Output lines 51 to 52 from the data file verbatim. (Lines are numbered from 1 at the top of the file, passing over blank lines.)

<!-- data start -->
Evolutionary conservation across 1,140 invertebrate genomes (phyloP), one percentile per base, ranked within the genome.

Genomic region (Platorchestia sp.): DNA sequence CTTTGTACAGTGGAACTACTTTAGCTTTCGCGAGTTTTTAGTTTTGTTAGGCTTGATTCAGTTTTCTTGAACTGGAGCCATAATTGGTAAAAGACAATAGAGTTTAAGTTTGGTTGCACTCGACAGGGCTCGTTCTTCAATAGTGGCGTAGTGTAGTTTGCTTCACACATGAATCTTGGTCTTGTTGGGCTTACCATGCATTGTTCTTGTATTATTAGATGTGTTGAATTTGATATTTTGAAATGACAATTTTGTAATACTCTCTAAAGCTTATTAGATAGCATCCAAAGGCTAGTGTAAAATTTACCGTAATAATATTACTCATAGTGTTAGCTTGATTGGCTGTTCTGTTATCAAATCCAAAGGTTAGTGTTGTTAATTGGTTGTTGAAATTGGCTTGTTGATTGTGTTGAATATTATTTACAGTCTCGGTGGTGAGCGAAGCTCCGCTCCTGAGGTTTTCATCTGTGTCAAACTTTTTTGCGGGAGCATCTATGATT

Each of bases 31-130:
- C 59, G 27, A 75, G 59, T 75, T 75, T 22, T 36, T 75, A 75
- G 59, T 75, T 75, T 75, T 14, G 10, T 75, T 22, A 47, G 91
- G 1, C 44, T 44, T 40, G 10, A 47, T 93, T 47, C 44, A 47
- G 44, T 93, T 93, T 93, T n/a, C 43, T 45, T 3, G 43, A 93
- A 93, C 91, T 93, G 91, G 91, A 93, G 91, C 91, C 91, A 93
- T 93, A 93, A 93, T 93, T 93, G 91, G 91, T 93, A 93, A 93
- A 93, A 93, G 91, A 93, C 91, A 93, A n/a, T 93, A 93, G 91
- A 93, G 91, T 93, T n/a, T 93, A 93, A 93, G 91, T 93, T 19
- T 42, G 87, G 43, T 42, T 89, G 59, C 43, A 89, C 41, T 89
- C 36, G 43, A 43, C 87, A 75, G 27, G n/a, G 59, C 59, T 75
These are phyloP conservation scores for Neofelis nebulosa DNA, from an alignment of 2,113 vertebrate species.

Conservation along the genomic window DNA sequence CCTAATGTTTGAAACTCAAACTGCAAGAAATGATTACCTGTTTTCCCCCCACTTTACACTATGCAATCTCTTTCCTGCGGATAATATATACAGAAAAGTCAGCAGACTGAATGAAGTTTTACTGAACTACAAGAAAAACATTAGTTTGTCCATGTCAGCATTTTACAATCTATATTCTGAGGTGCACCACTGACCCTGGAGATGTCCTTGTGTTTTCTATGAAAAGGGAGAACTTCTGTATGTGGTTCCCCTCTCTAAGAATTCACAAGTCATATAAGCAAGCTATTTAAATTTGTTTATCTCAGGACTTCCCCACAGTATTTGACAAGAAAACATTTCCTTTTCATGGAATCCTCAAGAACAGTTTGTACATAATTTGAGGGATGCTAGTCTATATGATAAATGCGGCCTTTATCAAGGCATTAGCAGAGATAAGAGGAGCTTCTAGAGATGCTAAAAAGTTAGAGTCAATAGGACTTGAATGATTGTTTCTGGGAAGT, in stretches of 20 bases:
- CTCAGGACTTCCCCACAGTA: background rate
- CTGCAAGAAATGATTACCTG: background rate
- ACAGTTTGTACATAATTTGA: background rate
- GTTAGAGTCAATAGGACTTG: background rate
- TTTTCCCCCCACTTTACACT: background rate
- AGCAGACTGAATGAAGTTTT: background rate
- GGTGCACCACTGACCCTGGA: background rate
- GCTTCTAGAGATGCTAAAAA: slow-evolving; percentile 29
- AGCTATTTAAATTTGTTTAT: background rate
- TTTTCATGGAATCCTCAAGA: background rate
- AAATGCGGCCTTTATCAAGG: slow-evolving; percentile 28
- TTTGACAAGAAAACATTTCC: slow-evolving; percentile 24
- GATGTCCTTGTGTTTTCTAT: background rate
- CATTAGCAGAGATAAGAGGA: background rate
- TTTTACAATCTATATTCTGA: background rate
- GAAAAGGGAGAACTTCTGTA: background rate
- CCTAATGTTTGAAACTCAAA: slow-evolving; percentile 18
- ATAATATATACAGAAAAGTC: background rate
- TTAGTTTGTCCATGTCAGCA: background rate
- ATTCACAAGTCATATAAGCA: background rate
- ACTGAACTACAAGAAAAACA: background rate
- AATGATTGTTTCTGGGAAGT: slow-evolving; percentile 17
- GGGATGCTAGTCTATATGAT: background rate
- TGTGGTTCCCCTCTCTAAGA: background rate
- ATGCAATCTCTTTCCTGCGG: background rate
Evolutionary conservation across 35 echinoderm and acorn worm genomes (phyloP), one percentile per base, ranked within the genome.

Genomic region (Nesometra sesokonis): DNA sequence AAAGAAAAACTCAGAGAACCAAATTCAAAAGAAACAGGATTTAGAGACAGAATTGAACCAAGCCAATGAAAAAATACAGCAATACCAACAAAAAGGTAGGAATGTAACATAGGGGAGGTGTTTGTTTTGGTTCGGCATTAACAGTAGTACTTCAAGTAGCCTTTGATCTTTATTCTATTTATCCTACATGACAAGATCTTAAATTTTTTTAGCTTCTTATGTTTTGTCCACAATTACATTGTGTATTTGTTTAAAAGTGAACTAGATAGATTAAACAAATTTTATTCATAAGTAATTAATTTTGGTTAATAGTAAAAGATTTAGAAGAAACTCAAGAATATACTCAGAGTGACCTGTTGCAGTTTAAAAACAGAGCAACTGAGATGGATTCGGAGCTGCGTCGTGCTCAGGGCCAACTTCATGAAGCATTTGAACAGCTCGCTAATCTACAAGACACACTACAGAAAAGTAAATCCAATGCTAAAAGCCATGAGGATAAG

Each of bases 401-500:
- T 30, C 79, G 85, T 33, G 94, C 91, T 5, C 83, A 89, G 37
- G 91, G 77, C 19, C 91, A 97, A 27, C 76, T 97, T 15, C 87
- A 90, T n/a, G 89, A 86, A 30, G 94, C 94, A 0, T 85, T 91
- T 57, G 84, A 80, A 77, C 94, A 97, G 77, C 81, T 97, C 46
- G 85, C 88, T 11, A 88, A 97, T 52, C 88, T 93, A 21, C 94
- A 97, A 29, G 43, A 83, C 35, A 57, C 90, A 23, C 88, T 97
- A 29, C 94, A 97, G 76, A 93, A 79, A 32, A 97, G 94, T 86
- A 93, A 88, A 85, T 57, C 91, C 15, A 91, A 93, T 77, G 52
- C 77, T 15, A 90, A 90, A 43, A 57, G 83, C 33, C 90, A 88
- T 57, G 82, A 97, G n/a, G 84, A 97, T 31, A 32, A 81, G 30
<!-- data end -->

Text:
- A 93, A 88, A 85, T 57, C 91, C 15, A 91, A 93, T 77, G 52
- C 77, T 15, A 90, A 90, A 43, A 57, G 83, C 33, C 90, A 88